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A collaboration involving St Vincent’s Hospital, the CSIRO and implant manufacturer Anatomics saw a world-leading procedure undertaken to 3D print a heelbone and save a 71-year-old man’s leg.
The Herald Sun reports that the surgery took place on July, with a tumour removed from Len Chandler’s right calcaneus.
The bone’s complicated structure and interactions with other bones mean it is hard to replace, and amputation below the knee for would generally be required for such a cancer.
Chandler was referred to Professor Peter Choong of St Vincent’s.
“Science advances have allowed us to consider 3D printing of bones and we were able to get information from Len’s foot and use that to tell the computers precisely how big his foot is, and reproduce that using the new 3D technology,” Choong told the Herald Sun.
“Going from the possibility of an amputation to where you preserve the limb on account of one (replacement) bone is rewarding if you can achieve it.”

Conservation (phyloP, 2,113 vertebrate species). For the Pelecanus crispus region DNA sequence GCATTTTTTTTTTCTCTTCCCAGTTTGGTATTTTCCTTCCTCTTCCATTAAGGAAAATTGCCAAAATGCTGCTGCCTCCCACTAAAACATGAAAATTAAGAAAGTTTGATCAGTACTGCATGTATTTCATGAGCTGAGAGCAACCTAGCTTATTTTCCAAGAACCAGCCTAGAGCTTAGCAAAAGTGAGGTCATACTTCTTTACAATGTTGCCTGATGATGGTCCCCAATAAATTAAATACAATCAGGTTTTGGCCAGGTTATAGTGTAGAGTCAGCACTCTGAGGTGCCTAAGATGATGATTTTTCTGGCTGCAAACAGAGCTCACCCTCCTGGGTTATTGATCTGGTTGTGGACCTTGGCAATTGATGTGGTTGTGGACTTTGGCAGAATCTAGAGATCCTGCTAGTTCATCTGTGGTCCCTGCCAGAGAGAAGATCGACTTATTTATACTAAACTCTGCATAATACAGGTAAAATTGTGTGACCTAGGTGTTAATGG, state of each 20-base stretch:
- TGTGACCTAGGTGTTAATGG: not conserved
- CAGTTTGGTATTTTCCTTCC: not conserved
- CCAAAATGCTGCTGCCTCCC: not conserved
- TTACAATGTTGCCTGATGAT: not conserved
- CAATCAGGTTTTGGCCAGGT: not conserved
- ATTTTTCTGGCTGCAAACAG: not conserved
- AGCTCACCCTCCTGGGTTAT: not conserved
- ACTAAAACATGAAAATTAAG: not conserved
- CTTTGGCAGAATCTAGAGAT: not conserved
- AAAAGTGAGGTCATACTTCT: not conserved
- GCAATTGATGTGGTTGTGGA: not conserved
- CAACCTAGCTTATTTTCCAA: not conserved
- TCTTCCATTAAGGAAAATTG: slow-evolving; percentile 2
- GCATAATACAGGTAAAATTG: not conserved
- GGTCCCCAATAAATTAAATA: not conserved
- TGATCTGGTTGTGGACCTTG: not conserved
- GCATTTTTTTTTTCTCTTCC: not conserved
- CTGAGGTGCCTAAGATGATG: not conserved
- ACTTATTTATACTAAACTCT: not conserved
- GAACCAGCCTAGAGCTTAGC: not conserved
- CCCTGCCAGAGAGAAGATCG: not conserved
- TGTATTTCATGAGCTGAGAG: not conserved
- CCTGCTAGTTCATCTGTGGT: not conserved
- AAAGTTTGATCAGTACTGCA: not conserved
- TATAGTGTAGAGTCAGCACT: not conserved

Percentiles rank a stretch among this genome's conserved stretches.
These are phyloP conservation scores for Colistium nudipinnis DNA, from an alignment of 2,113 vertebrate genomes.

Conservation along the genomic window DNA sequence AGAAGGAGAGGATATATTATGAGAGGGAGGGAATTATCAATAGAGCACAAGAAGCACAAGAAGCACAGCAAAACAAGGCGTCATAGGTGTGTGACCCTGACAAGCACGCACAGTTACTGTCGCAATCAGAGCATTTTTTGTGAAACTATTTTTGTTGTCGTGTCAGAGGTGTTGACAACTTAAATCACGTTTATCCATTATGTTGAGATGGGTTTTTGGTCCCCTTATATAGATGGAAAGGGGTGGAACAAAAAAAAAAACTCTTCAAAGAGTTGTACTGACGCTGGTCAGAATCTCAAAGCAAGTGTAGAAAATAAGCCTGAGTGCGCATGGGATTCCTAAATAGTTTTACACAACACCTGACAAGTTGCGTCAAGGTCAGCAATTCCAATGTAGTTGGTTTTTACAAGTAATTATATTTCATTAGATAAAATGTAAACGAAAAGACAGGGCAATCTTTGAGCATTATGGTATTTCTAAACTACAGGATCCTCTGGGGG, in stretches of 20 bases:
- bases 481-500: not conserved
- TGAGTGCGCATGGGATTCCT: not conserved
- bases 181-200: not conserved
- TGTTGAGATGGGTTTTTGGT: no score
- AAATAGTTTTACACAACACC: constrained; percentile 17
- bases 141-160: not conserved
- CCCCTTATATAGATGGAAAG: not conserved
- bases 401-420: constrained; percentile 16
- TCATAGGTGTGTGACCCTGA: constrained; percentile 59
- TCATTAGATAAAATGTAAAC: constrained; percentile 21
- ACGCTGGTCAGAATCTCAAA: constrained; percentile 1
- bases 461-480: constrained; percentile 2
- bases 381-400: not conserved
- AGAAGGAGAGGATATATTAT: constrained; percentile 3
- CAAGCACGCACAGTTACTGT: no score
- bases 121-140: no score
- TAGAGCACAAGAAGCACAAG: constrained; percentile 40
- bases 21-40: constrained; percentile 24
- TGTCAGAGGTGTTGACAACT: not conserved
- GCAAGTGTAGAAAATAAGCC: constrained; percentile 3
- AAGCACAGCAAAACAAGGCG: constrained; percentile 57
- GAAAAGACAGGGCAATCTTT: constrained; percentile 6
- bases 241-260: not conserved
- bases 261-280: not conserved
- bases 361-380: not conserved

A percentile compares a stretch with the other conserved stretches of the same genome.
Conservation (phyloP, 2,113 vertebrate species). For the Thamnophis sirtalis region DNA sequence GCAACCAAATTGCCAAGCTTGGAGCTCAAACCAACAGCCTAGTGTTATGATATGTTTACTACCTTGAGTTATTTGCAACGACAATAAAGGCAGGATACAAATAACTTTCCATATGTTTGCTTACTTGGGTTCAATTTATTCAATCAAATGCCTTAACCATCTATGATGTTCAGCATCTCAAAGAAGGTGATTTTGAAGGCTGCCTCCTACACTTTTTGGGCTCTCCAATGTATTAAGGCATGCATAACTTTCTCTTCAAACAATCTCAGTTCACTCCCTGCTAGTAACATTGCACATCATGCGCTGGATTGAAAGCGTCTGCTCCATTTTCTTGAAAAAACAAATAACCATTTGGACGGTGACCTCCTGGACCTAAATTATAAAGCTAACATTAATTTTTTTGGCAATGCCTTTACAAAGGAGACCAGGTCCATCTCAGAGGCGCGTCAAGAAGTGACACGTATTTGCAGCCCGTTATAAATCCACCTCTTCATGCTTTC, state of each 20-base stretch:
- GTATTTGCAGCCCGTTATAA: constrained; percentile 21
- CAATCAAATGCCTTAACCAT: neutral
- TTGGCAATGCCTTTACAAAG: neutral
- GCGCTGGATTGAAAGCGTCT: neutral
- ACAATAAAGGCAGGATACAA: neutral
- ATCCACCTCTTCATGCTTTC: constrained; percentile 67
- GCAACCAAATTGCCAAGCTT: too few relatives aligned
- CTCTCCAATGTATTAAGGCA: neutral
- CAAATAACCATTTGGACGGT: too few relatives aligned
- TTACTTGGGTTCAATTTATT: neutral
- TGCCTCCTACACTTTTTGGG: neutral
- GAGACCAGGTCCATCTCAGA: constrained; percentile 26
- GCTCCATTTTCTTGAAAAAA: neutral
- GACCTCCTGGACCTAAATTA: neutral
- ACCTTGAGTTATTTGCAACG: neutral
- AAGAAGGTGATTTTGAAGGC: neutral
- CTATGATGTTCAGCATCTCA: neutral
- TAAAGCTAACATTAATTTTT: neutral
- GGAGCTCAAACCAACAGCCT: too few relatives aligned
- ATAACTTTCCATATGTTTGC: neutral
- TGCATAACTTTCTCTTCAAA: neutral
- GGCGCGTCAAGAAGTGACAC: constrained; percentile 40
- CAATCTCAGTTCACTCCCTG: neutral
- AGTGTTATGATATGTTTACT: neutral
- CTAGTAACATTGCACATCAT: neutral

A scan of Chandler’s left heel was used by implant specialist Anatomics to create a mirror image design for the right calcaneus, which was printed in titanium by CSIRO’s Arcam electron beam melting machine, reports AP.
He is predicted to be able to walk without crutches by Christmas.
The procedure was claimed by Anatomics’ CEO Andrew Batty as a world-first, as well as an example of his city’s biotechnology firms to collaborate.
Earlier this year, Anatomics produced a whole skull implant which was successfully transplanted into a Dutch woman’s head, saving her life. For more, click here.
Image: Tony Gough